Aquinas found a solution: using Aristotle’s philosophical ideas, he argued that faith and sense experience were not separate as Averroës argued, but complementary. The facts of the natural world, Aquinas suggested, could be known by sense experience, while spiritual truths such as the Resurrection could be known only by faith. Aquinas gave the Church the best of both worlds: it could use the power of Aristotle’s philosophy to examine moral questions and to understand the natural world, but all matters of faith remained firmly in its hands.
This view, which became known as the “Thomist dogma” (after Thomas Aquinas), led the Church to defend and promote all of Aristotle’s ideas, including those that had no immediate impact on theological issues. Among the positions that came under the protection of the Church was Aristotle’s version of the common-sense impression that the Sun goes round the Earth, in which the various planets and stars moved on gigantic, insubstantial “spheres”. To challenge Aristotle was to challenge part of the Church’s theology, whatever the truth might be.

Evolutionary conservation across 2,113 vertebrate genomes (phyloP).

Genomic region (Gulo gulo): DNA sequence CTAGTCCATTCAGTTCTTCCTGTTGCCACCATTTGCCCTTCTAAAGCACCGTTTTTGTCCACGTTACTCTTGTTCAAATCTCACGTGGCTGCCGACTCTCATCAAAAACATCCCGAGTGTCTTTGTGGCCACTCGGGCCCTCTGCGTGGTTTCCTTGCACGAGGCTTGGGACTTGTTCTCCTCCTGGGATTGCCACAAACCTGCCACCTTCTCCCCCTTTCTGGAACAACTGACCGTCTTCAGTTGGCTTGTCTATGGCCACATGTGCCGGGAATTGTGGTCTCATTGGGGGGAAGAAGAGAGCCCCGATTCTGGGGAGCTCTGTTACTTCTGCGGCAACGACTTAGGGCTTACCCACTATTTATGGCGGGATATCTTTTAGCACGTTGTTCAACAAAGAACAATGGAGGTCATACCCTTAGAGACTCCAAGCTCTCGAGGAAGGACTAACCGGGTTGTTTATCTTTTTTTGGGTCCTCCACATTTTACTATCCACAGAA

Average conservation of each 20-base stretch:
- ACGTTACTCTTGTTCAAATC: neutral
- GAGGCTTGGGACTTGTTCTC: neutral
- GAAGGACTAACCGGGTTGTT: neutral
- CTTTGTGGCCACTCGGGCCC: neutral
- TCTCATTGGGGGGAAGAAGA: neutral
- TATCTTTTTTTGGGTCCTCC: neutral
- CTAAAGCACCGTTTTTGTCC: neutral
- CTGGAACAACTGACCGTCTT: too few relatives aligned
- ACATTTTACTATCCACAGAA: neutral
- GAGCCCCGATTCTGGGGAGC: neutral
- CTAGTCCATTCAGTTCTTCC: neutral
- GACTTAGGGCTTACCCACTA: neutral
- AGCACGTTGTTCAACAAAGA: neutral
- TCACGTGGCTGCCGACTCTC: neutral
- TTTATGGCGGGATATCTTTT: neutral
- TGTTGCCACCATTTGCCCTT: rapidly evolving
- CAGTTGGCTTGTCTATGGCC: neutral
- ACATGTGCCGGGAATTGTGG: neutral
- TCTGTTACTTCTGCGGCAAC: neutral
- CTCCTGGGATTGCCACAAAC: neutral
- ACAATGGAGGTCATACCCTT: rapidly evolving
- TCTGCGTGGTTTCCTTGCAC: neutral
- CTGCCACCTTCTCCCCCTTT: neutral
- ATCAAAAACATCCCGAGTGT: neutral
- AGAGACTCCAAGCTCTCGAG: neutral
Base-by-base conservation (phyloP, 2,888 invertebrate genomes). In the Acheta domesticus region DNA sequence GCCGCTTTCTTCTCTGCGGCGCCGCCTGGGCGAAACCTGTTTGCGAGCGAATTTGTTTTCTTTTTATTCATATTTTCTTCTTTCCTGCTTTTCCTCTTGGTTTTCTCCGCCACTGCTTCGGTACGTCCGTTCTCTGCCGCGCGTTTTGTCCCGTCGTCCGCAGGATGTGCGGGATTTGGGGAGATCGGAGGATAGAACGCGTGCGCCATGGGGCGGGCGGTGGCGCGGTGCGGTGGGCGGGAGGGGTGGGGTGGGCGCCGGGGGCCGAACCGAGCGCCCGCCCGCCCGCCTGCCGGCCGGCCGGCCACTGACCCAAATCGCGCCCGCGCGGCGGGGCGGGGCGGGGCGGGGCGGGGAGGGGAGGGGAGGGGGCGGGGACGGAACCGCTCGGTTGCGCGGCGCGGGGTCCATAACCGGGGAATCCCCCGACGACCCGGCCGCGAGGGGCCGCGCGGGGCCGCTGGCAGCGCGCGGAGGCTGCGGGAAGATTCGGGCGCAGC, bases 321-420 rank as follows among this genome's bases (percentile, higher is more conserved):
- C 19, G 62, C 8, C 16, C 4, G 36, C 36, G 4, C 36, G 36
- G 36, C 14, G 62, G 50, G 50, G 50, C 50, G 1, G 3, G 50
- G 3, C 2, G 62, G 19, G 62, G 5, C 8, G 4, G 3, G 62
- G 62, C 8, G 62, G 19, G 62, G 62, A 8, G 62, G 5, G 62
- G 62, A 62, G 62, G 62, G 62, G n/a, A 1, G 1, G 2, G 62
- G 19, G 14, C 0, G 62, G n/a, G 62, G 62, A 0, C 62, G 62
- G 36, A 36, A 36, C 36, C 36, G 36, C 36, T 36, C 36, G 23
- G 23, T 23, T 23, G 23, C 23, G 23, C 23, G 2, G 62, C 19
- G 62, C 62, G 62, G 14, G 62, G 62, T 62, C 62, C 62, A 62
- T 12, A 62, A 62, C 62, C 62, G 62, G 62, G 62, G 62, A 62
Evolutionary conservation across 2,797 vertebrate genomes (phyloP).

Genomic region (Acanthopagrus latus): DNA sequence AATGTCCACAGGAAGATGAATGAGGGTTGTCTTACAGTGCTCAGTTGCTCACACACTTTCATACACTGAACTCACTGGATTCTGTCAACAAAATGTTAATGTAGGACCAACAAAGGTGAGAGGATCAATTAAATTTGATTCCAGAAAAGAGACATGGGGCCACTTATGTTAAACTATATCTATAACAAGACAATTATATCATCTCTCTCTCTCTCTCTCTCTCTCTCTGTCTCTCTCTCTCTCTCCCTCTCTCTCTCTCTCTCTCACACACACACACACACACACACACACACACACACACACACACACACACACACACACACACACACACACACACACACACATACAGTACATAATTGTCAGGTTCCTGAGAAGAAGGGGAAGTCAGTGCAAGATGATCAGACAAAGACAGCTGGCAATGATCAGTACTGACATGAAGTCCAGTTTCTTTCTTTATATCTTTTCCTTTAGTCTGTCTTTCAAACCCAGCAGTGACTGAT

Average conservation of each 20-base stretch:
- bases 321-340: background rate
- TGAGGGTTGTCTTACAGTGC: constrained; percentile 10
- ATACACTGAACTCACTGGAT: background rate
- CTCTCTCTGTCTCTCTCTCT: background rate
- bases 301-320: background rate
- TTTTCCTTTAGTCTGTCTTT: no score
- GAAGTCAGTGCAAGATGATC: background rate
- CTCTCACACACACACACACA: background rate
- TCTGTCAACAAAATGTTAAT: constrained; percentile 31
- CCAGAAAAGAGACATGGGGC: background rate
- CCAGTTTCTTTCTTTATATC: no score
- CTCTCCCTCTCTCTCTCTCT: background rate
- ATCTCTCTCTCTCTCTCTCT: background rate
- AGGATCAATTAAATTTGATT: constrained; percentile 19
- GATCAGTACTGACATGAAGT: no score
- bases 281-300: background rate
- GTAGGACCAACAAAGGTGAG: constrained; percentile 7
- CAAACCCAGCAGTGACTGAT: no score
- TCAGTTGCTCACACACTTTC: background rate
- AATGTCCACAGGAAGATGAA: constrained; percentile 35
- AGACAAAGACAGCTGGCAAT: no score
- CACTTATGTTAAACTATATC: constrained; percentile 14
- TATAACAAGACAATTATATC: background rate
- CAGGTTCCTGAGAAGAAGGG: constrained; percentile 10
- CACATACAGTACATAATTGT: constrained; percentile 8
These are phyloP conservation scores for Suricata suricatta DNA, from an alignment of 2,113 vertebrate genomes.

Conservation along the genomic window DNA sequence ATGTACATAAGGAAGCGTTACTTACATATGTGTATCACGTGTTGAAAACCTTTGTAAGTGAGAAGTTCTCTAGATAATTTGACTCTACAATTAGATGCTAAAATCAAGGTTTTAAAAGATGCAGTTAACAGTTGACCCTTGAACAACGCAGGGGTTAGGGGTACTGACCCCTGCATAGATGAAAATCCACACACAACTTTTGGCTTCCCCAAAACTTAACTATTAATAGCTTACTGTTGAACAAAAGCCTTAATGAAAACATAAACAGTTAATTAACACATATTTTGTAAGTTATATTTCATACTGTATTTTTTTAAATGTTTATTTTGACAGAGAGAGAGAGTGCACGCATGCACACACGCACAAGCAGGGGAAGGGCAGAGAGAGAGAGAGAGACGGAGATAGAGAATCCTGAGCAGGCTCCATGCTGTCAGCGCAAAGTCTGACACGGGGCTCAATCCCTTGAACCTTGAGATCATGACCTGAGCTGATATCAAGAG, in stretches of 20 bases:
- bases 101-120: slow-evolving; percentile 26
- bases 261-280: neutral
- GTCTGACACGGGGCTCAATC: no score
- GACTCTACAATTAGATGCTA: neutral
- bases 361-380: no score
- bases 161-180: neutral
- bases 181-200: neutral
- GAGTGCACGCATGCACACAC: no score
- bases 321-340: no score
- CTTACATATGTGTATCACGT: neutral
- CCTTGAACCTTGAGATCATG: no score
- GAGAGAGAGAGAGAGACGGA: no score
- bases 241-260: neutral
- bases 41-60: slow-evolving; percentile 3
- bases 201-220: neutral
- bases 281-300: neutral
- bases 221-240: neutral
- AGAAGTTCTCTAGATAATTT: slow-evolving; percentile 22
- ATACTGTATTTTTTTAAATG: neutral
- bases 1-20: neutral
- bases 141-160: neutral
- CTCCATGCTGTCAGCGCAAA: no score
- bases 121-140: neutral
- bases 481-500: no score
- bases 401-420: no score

In 1633, 350 years after the death of Aquinas, Galileo found himself caught in this trap when he published proof that the Earth goes round the Sun. The Church could have accepted such a sun-centred vision of the universe without damaging its theology (it eventually did… in 1992!), but once it had decided to approve Aristotle’s theory of the spheres, defending its authority became more important than defending the truth. And any decline in its authority could weaken its hold on the minds, money and actions of millions of people.
It is not clear exactly why the Church ended up obsessing about the Earth-centred universe, rather than, say, Aristotle’s theory of the generation of animals, which – at exactly the same time – was equally under attack, not only from Protestants such as Swammerdam and Steno (who shortly afterwards converted to Catholicism), but also from Italian Catholics like Francesco Redi and Marcello Malpighi. And even before Galileo found evidence for the heliocentric view of the universe, he had already made a major attack on Aristotle’s world view, in his famous work on falling bodies, in particular his suggestion that – contrary to both Aristotle and common sense – objects with different masses fall at exactly the same speed, without the Church threatening him.